Summary

Low temperature non-equilibrium plasmas have recently demonstrated remarkable potential for treatment of cancer and other diseases such as antibiotic resistant infections. By overcoming the challenges inherent in controlling a plasma in contact with liquid, we can draw on the many advantages that such an interaction can bring. In particular low energy plasma-liquid systems can generate large quantities of reactive oxygen species, e.g. the hydroxyl radical (OH) that are normally delivered by radiotherapy and chemotherapy.

Plasma-liquid systems are highly complex and current research is undertaken on a number of strata including fundamental physical chemical reactions, biomolecule interactions, cell and tissue studies and ultimately in vivo studies on appropriate disease targets. All plasma approaches to date are limited to superficial cancers, e.g. mouth and skin, and wounds. The potential for using such plasmas for treatment inside the body are fraught with difficulty due to the high electric fields and currents required and the presence of UV and possibly elevated gas temperatures.

In NIBEC we have developed a radically new approach called Droplet In Plasma (DiP) whereby the plasma itself is kept well away from the target tissue. Instead we pass a stream of liquid microdroplets through the plasma. These become activated with e.g. OH radicals which can be transported very quickly to the target, in a matter of milliseconds, before the reactivity decays. We have published our results in high impact journals, e.g. Nano Letters. We have demonstrated the efficacy of these droplets in killing bacteria from a long distance (> 10 cm) away. The next stage requires investigation directly relevant to in-vivo cancer treatment, namely what are the optimal conditions for generating the appropriate reactive chemistry, how this chemistry effects the biological targets and how does efficacy change with distance.

This interdisciplinary partnership between NIBEC and Biomedical Sciences provides a valuable opportunity to bring together our plasma and biological expertise towards a shared goal of advancing the translation to viable plasma treatment. In particular, this partnership offers the student the opportunity to study the effect of our DiP system on damage to amino acids and DNA, using HPLC and mass spectrometry complemented with other techniques such as RAMAN/FTIR. However, we have the exciting possibility of studying more advanced targets in the HIF (hypoxia inducible factor) using 3D bio-printed in-vitro models derived under hypoxic condition.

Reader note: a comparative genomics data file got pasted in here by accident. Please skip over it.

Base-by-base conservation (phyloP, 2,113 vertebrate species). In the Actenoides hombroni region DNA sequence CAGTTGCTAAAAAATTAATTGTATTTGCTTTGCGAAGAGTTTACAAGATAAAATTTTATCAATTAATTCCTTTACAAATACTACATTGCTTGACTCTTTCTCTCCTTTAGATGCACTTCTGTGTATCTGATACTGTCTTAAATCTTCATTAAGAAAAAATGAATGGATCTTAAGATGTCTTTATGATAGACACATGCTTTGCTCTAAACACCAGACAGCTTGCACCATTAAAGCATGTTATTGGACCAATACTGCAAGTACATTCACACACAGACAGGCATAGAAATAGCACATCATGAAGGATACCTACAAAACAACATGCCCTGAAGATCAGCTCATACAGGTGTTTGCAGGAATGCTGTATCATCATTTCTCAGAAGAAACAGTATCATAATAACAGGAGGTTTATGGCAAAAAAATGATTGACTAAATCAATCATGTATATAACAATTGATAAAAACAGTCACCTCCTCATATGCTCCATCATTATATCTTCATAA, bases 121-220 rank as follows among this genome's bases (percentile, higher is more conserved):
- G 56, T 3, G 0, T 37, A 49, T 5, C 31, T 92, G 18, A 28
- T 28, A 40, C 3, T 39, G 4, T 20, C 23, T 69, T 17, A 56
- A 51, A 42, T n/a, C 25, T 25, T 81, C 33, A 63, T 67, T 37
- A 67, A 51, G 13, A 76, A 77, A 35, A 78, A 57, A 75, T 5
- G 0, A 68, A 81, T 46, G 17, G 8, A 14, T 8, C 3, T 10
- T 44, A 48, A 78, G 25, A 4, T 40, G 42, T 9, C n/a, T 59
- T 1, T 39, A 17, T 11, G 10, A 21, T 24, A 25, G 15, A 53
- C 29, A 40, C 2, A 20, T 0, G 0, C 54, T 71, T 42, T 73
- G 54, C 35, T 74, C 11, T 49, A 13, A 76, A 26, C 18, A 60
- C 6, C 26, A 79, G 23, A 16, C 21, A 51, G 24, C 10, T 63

Finally, we intend to test our plasma in murine models of inflammation associated cancer. Tentative evidence to date suggests plasma exposure can affect cell signalling and promote an immunogenic response leading to immunogenic cell death (ICD). In this project, the histological evaluation of immune response coupled with quantitative knowledge of OH (and other) radical fluxes would lead to a significant advance and we would expect to achieve publication in high impact factor scientific journals.


Essential criteria

  • To hold, or expect to achieve by 15 August, an Upper Second Class Honours (2:1) Degree or equivalent from a UK institution (or overseas award deemed to be equivalent via UK NARIC) in a related or cognate field.
  • Sound understanding of subject area as evidenced by a comprehensive research proposal

Desirable Criteria

If the University receives a large number of applicants for the project, the following desirable criteria may be applied to shortlist applicants for interview.

  • First Class Honours (1st) Degree
  • Masters at 65%
  • Work experience relevant to the proposed project
  • Publications - peer-reviewed

    The University offers the following awards to support PhD study and applications are invited from UK, EU and overseas for the following levels of support:

    Department for the Economy (DFE)

    The scholarship will cover tuition fees at the Home rate and a maintenance allowance of £15,285 per annum for three years. EU applicants will only be eligible for the fee’s component of the studentship (no maintenance award is provided). For Non-EU nationals the candidate must be "settled" in the UK. This scholarship also comes with £900 per annum for three years as a research training support grant (RTSG) allocation to help support the PhD researcher.

    Due consideration should be given to financing your studies; for further information on cost of living etc. please refer to: www.ulster.ac.uk/doctoralcollege/postgraduate-research/fees-and-funding/financing-your-studies



The Doctoral College at Ulster University